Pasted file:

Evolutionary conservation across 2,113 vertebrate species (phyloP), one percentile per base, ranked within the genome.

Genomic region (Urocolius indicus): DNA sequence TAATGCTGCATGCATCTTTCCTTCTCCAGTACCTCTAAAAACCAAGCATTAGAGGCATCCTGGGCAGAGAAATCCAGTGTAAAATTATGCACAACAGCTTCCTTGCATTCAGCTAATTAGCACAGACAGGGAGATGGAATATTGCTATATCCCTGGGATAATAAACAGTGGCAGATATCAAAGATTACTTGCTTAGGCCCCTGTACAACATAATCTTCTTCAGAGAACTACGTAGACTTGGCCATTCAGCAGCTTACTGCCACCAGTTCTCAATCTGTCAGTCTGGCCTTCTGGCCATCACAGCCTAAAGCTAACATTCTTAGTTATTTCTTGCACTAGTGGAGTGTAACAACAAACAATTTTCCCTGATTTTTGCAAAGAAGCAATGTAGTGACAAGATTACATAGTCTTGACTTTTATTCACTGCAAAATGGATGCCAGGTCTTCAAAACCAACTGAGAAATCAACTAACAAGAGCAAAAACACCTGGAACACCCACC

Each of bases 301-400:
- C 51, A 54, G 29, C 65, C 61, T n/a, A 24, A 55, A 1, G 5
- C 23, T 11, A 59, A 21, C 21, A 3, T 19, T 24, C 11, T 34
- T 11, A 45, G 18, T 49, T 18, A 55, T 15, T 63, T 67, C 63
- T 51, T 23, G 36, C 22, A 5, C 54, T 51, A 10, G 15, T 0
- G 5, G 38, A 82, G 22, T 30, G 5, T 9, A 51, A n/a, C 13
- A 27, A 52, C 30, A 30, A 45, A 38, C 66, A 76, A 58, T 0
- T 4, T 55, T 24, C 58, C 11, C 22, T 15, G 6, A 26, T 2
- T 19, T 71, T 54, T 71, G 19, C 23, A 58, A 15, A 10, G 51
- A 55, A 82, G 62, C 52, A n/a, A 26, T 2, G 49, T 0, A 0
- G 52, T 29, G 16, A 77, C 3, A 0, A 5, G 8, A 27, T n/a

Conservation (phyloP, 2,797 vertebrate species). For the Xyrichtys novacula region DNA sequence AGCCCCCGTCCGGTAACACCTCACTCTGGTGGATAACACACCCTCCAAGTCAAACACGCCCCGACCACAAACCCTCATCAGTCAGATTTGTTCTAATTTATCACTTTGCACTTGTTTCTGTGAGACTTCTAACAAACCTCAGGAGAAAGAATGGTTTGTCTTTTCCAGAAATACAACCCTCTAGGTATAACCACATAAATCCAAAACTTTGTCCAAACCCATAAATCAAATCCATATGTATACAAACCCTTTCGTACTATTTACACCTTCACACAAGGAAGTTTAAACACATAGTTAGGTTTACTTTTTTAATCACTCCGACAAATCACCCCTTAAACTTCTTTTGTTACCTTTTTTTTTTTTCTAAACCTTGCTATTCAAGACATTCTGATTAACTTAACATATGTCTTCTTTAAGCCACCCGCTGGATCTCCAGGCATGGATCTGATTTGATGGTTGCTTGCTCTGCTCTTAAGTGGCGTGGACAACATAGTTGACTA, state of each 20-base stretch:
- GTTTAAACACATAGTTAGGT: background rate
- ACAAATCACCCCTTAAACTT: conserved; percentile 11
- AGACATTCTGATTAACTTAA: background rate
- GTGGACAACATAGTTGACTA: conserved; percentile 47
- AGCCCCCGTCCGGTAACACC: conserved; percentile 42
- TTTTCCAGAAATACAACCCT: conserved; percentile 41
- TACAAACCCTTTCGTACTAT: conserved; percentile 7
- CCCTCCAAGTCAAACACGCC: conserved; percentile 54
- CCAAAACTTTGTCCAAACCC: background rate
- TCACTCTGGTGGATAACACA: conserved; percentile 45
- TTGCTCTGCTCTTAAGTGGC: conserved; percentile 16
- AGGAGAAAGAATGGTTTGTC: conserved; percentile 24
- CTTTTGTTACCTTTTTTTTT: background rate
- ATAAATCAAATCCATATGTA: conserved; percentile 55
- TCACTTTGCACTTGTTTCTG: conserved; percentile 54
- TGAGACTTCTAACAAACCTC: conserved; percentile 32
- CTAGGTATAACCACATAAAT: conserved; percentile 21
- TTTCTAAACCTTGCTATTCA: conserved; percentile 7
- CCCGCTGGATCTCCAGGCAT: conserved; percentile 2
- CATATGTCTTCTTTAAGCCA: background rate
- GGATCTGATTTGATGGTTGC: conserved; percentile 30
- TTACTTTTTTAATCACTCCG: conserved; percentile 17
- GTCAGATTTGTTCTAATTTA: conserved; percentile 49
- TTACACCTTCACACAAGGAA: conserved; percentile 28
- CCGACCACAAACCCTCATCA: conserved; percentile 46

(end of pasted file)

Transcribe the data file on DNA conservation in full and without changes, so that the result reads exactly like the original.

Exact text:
Evolutionary conservation across 2,113 vertebrate species (phyloP), one percentile per base, ranked within the genome.

Genomic region (Urocolius indicus): DNA sequence TAATGCTGCATGCATCTTTCCTTCTCCAGTACCTCTAAAAACCAAGCATTAGAGGCATCCTGGGCAGAGAAATCCAGTGTAAAATTATGCACAACAGCTTCCTTGCATTCAGCTAATTAGCACAGACAGGGAGATGGAATATTGCTATATCCCTGGGATAATAAACAGTGGCAGATATCAAAGATTACTTGCTTAGGCCCCTGTACAACATAATCTTCTTCAGAGAACTACGTAGACTTGGCCATTCAGCAGCTTACTGCCACCAGTTCTCAATCTGTCAGTCTGGCCTTCTGGCCATCACAGCCTAAAGCTAACATTCTTAGTTATTTCTTGCACTAGTGGAGTGTAACAACAAACAATTTTCCCTGATTTTTGCAAAGAAGCAATGTAGTGACAAGATTACATAGTCTTGACTTTTATTCACTGCAAAATGGATGCCAGGTCTTCAAAACCAACTGAGAAATCAACTAACAAGAGCAAAAACACCTGGAACACCCACC

Each of bases 301-400:
- C 51, A 54, G 29, C 65, C 61, T n/a, A 24, A 55, A 1, G 5
- C 23, T 11, A 59, A 21, C 21, A 3, T 19, T 24, C 11, T 34
- T 11, A 45, G 18, T 49, T 18, A 55, T 15, T 63, T 67, C 63
- T 51, T 23, G 36, C 22, A 5, C 54, T 51, A 10, G 15, T 0
- G 5, G 38, A 82, G 22, T 30, G 5, T 9, A 51, A n/a, C 13
- A 27, A 52, C 30, A 30, A 45, A 38, C 66, A 76, A 58, T 0
- T 4, T 55, T 24, C 58, C 11, C 22, T 15, G 6, A 26, T 2
- T 19, T 71, T 54, T 71, G 19, C 23, A 58, A 15, A 10, G 51
- A 55, A 82, G 62, C 52, A n/a, A 26, T 2, G 49, T 0, A 0
- G 52, T 29, G 16, A 77, C 3, A 0, A 5, G 8, A 27, T n/a

Conservation (phyloP, 2,797 vertebrate species). For the Xyrichtys novacula region DNA sequence AGCCCCCGTCCGGTAACACCTCACTCTGGTGGATAACACACCCTCCAAGTCAAACACGCCCCGACCACAAACCCTCATCAGTCAGATTTGTTCTAATTTATCACTTTGCACTTGTTTCTGTGAGACTTCTAACAAACCTCAGGAGAAAGAATGGTTTGTCTTTTCCAGAAATACAACCCTCTAGGTATAACCACATAAATCCAAAACTTTGTCCAAACCCATAAATCAAATCCATATGTATACAAACCCTTTCGTACTATTTACACCTTCACACAAGGAAGTTTAAACACATAGTTAGGTTTACTTTTTTAATCACTCCGACAAATCACCCCTTAAACTTCTTTTGTTACCTTTTTTTTTTTTCTAAACCTTGCTATTCAAGACATTCTGATTAACTTAACATATGTCTTCTTTAAGCCACCCGCTGGATCTCCAGGCATGGATCTGATTTGATGGTTGCTTGCTCTGCTCTTAAGTGGCGTGGACAACATAGTTGACTA, state of each 20-base stretch:
- GTTTAAACACATAGTTAGGT: background rate
- ACAAATCACCCCTTAAACTT: conserved; percentile 11
- AGACATTCTGATTAACTTAA: background rate
- GTGGACAACATAGTTGACTA: conserved; percentile 47
- AGCCCCCGTCCGGTAACACC: conserved; percentile 42
- TTTTCCAGAAATACAACCCT: conserved; percentile 41
- TACAAACCCTTTCGTACTAT: conserved; percentile 7
- CCCTCCAAGTCAAACACGCC: conserved; percentile 54
- CCAAAACTTTGTCCAAACCC: background rate
- TCACTCTGGTGGATAACACA: conserved; percentile 45
- TTGCTCTGCTCTTAAGTGGC: conserved; percentile 16
- AGGAGAAAGAATGGTTTGTC: conserved; percentile 24
- CTTTTGTTACCTTTTTTTTT: background rate
- ATAAATCAAATCCATATGTA: conserved; percentile 55
- TCACTTTGCACTTGTTTCTG: conserved; percentile 54
- TGAGACTTCTAACAAACCTC: conserved; percentile 32
- CTAGGTATAACCACATAAAT: conserved; percentile 21
- TTTCTAAACCTTGCTATTCA: conserved; percentile 7
- CCCGCTGGATCTCCAGGCAT: conserved; percentile 2
- CATATGTCTTCTTTAAGCCA: background rate
- GGATCTGATTTGATGGTTGC: conserved; percentile 30
- TTACTTTTTTAATCACTCCG: conserved; percentile 17
- GTCAGATTTGTTCTAATTTA: conserved; percentile 49
- TTACACCTTCACACAAGGAA: conserved; percentile 28
- CCGACCACAAACCCTCATCA: conserved; percentile 46